Pirouetting pre-schoolers and chasseing seniors have proved you’re never too young or old to become a ballerina.

Residents of Feros Village Byron Bay have been attending ballet lessons as part of the Feros Care Bold Ballerinas initiative that aims to improve strength, balance and flexibility through dance.

After a few classes, the dozen seniors, with an average age of 90, were joined by four-year-olds from Byron Bay Preschool and, according to Feros Care Positive Living Manager Bec Stephens, that is where the real magic happened.

“The ballet classes have been fantastic for the residents and you can see the positive effect it has on their mood and wellbeing,” she said.

“The residents really look forward to their ballet lessons and then when the pre-schoolers arrived, the energy lifted and there was a real joy on everyone’s faces.

Residents play musical instruments as the children dance around them. Image supplied.

Residents play musical instruments as the children dance around them. Image supplied.

“To see the way our residents responded to the children and the way the pre-schoolers admired and cared for our seniors made you feel all warm and fuzzy.

“One of our senior ballerinas, Val, had to take a little break and two little girls went to sit and chat with her before helping her back to the barre with her walker. It was so touching.

“Despite the age difference, the music and dance had an effect on everyone and it was a beautiful reminder that we are inherently the same, no matter our age.”

Alan Harkness (88), who is one of two men and eight women who have been learning simple ballet moves including plies, port de bras and polka, said it was a unique opportunity and one he was pleased to be part of.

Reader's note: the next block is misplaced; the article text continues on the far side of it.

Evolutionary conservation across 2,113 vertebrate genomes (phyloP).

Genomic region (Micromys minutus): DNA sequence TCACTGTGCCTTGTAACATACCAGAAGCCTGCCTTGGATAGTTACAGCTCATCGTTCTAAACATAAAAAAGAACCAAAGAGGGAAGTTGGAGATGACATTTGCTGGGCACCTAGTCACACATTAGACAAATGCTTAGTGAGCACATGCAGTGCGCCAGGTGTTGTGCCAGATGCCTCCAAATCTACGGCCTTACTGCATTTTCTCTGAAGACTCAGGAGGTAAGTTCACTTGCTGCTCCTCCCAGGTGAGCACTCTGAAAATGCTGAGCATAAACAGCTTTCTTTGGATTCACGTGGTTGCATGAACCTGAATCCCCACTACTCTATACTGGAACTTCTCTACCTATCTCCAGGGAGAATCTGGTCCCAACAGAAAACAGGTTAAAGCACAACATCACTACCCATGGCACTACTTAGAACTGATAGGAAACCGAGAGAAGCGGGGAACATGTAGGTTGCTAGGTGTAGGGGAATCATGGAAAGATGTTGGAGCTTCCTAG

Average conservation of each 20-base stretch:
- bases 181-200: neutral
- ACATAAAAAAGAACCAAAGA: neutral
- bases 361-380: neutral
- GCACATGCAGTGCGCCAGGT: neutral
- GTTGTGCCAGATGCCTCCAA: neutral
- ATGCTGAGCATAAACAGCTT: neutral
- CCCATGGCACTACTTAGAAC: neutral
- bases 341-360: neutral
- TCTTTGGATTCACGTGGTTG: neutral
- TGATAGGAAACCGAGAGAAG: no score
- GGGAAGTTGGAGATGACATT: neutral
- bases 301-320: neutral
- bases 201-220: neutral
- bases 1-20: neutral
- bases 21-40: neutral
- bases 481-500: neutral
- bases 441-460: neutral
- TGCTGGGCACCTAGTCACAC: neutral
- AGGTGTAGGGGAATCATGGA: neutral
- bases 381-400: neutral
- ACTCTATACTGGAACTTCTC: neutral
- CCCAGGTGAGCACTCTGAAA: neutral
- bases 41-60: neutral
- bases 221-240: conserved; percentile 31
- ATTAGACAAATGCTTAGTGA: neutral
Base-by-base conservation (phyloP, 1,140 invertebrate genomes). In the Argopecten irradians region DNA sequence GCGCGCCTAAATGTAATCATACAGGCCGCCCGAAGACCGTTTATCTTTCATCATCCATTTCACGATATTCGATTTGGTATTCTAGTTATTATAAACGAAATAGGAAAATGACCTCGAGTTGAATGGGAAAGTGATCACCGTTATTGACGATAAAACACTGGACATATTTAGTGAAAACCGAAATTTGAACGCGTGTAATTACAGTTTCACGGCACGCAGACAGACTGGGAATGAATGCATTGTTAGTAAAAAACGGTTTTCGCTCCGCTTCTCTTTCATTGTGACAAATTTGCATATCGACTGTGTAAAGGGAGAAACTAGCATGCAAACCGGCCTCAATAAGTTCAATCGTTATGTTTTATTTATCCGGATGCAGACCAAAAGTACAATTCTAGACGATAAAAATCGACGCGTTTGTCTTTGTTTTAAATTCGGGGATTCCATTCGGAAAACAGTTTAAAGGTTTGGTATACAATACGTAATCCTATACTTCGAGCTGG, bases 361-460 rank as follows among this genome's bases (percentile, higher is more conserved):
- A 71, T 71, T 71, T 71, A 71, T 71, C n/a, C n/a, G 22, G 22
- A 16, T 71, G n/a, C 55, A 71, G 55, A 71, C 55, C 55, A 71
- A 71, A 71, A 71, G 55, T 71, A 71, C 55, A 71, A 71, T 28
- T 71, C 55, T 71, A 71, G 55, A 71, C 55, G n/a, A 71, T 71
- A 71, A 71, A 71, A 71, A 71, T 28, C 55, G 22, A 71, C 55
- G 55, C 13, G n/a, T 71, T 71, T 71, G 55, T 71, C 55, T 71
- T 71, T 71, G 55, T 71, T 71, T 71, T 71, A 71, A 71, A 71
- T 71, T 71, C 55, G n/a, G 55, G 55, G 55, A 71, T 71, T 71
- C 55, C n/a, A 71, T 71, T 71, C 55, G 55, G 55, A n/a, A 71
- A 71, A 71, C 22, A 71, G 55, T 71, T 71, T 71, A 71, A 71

“It’s just wonderful to be able to work with the little kids,” he said.

“I expect for the kids it’s like a big adventure and for us oldies it’s just lovely to get the chance to interact with them.”

The Bold Ballerinas project is one of many initiatives by Feros Care to help seniors remain active and feel connected.

“Research has found that dancing improves strength and muscle function in older adults, as well as increasing balance and flexibility, leading to better stability and fewer injuries,” said Ms Stephens.

“Studies show dancing can also improve cardiovascular health, decreasing the risk of heart disease.

“Apart from the physical benefits, we have found that giving residents in our aged-care villages opportunities to try new things, rather than just being nursed, has immeasurable benefits to their overall happiness and wellbeing.”

Dance Dynamics Byron Bay ballet teacher Leisel Fitzgerald, who is also an aged care worker, said being able to combine her “two worlds” had been incredibly rewarding.

“As someone who both loves dance and works in aged care, it’s been wonderful to see how the residents have embraced the classes,” she said.

“At their age it’s not about fitness or becoming experts but being involved in the community, overcoming isolation and bridging the generation gap.

Resident Mary Tompkins accepts a handmade card from preschooler Felix Guthrie. Image supplied.

Resident Mary Tompkins accepts a handmade card from preschooler Felix Guthrie. Image supplied.

“The seniors enjoyed the first few classes and when the children then got involved, they were over the moon. We also weren’t how the little ones would respond but they loved dancing with the residents.

“At the end of the day, if the residents and children are smiling during the classes, I’m happy.”

The ‘bold’ and ‘baby’ ballerinas had their last class today (June 3), where they performed for family and other residents before enjoying morning tea.

Byron Bay Preschool educator Sharon Bourne said the school was thrilled to have been invited to take part in the initiative.

“It’s lovely to see the interaction between the preschoolers and the older community and the benefits are far reaching,” she said.

For more on Feros Care, visit www.feroscare.com.au

Lead image: Dance teacher Leisel Fitzgerald with resident Jill Richardson (99) and children Silvy Zohra and Florence Giutvonich. Image supplied.

The article was written by Feros Care. Images supplied.

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